Impaction durability of porous polyether-ether-ketone (PEEK) and titanium-coated PEEK interbody fusion devices.
BACKGROUND CONTEXT:Various surface modifications, often incorporating roughened or porous surfaces, have recently been introduced to enhance osseointegration of interbody fusion devices. However, these topographical features can be vulnerable to damage during clinical impaction. Despite the potential negative impact of surface damage on clinical outcomes, current testing standards do not replicate clinically relevant impaction loading conditions. PURPOSE:The purpose of this study was to compare the impaction durability of conventional smooth polyether-ether-ketone (PEEK) cervical interbody fusion devices with two surface-modified PEEK devices that feature either a porous structure or plasma-sprayed titanium coating. STUDY DESIGN/SETTING:A recently developed biomechanical test method was adapted to simulate clinically relevant impaction loading conditions during cervical interbody fusion procedures. METHODS:Three cervical interbody fusion devices were used in this study: smooth PEEK, plasma-sprayed titanium-coated PEEK, and porous PEEK (n=6). Following Kienle et al., devices were impacted between two polyurethane blocks mimicking vertebral bodies under a constant 200 N preload. The posterior tip of the device was placed at the entrance between the polyurethane blocks, and a guided 1-lb weight was impacted upon the anterior face with a maximum speed of 2.6 m/s to represent the strike force of a surgical mallet. Impacts were repeated until the device was fully impacted. Porous PEEK durability was assessed using micro-computed tomography (µCT) pre- and postimpaction. Titanium-coating coverage pre- and postimpaction was assessed using scanning electron microscopy (SEM) and energy dispersive X-ray spectroscopy. Changes to the surface roughness of smooth and titanium-coated devices were also evaluated. RESULTS:Porous PEEK and smooth PEEK devices showed minimal macroscopic signs of surface damage, whereas the titanium-coated devices exhibited substantial visible coating loss. Quantification of the porous PEEK deformation demonstrated that the porous structure maintained a high porosity (>65%) following impaction that would be available for bone ingrowth, and exhibited minimal changes to pore size and depth. SEM and energy dispersive X-ray spectroscopy analysis of titanium-coated devices demonstrated substantial titanium coating loss after impaction that was corroborated with a decrease in surface roughness. Smooth PEEK showed minimal signs of damage using SEM, but demonstrated a decrease in surface roughness. CONCLUSION:Although recent surface modifications to interbody fusion devices are beneficial for osseointegration, they may be susceptible to damage and wear during impaction. The current study found porous PEEK devices to show minimal damage during simulated cervical impaction, whereas titanium-coated PEEK devices lost substantial titanium coverage.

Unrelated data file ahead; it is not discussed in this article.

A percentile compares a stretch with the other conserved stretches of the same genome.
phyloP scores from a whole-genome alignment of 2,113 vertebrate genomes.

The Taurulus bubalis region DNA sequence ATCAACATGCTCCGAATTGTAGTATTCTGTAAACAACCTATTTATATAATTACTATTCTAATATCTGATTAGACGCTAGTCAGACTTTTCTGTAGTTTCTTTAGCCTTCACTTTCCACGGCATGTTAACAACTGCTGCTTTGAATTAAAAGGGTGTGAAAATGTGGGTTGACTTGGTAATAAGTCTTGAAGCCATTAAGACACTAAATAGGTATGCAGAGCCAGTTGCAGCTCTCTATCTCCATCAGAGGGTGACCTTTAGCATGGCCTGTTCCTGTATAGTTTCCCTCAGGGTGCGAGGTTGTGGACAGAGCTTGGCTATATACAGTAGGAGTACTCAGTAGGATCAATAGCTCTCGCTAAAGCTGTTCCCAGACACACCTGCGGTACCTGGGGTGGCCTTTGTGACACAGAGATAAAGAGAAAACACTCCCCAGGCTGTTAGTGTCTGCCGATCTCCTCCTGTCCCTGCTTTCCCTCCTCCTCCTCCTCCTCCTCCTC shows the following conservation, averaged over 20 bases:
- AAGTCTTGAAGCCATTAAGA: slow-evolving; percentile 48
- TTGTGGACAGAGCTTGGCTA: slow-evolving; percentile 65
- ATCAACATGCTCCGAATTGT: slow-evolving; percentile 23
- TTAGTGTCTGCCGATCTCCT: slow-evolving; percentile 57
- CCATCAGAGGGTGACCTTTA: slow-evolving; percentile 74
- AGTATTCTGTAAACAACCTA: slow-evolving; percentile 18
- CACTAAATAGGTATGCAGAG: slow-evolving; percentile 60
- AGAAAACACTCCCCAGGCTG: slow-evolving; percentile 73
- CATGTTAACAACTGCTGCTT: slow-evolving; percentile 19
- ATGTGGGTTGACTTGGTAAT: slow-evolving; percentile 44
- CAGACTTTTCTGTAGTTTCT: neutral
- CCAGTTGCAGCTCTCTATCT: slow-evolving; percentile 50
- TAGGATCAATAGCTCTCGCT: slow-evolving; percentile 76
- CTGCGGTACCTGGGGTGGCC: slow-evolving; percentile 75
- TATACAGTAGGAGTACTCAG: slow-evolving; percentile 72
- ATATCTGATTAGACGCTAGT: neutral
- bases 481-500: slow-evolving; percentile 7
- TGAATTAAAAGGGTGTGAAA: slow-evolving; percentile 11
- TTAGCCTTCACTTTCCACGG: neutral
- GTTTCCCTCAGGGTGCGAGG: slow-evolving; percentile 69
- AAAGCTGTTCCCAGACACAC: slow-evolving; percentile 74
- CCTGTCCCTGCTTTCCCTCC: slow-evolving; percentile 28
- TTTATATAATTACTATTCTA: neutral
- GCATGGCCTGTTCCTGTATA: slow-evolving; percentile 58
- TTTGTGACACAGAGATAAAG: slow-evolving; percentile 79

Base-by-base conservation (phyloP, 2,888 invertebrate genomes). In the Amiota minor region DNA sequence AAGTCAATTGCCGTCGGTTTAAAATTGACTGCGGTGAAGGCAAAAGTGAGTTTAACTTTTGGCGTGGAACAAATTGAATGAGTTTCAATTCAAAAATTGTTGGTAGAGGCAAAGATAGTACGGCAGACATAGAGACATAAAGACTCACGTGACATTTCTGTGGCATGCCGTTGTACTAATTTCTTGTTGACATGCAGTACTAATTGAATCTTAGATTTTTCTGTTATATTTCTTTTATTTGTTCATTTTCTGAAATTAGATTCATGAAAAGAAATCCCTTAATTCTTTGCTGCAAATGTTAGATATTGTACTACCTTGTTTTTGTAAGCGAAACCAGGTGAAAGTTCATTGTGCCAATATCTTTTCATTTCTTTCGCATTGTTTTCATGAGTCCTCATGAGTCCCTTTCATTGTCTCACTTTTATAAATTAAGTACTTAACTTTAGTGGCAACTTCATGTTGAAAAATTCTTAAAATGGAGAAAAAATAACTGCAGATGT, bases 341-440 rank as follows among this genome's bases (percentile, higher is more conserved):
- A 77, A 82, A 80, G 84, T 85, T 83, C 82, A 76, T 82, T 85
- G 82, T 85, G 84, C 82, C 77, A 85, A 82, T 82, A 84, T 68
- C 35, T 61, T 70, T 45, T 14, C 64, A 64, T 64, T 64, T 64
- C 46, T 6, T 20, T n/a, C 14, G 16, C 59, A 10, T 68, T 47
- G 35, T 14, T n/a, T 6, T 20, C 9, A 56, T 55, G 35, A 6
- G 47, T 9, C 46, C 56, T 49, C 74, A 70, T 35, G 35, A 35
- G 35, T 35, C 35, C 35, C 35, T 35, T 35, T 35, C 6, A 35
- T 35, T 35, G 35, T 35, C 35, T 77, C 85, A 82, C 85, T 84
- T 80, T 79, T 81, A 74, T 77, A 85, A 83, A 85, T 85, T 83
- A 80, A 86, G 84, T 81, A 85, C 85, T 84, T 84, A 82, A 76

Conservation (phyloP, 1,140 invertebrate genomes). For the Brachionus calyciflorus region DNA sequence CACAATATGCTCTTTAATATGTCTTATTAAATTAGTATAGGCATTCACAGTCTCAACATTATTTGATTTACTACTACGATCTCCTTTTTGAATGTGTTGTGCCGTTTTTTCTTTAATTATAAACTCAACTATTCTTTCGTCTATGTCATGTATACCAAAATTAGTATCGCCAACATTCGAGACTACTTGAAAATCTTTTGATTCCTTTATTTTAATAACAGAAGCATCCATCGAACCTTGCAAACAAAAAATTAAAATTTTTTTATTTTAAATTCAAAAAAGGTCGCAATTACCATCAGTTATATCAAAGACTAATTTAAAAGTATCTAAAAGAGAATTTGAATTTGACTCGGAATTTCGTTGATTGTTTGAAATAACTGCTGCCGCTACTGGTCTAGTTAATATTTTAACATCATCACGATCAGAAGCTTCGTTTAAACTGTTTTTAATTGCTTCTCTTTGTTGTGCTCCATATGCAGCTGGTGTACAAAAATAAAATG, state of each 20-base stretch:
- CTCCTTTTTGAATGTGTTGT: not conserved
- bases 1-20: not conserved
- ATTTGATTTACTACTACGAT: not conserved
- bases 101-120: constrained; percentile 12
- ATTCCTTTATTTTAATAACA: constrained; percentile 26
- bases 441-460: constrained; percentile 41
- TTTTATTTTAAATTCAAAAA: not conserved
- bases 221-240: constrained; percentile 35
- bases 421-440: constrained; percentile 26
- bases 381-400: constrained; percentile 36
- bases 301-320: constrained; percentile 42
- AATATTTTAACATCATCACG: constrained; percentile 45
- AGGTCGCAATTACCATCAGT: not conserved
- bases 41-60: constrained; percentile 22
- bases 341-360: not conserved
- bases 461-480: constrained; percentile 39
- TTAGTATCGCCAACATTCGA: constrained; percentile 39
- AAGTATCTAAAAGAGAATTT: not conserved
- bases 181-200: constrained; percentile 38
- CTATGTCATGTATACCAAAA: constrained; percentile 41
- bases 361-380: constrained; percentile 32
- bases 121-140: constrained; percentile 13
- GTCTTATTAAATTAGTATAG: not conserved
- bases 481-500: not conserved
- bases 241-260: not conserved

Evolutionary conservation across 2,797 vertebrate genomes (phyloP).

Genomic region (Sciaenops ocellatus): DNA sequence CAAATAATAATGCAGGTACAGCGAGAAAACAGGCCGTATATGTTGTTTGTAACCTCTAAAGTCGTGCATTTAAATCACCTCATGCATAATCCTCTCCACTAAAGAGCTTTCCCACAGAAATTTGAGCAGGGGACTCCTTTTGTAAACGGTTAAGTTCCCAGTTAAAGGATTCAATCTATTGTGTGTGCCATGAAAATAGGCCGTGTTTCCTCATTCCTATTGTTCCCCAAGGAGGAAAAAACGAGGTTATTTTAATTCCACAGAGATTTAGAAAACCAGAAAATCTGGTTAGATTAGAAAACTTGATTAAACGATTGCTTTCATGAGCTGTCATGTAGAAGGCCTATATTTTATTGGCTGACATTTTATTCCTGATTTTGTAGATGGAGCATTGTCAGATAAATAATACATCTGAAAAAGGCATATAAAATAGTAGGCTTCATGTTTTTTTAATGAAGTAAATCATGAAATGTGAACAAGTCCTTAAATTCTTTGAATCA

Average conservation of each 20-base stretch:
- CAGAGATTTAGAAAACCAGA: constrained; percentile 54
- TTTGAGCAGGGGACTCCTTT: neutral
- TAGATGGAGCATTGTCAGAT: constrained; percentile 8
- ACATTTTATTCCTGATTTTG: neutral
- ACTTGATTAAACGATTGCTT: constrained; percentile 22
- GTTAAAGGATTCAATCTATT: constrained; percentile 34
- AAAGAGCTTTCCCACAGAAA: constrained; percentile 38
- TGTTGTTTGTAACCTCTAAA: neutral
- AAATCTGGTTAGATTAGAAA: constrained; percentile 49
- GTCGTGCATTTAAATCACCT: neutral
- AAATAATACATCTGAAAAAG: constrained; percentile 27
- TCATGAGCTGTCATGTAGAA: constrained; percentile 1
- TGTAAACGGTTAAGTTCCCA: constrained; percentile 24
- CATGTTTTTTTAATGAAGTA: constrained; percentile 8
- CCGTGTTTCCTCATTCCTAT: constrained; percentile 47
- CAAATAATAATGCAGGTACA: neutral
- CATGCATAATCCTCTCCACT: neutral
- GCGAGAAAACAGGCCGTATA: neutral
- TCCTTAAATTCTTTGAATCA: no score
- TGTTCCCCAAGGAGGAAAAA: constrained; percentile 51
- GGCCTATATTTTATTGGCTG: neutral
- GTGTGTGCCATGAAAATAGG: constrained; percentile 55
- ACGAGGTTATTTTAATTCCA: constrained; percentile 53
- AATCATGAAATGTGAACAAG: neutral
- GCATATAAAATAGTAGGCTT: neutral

Torstrick, FB; Klosterhoff, BS; Westerlund, LE; Foley, KT; Gochuico, J; Lee, CSD; Gall, K; Safranski, DL
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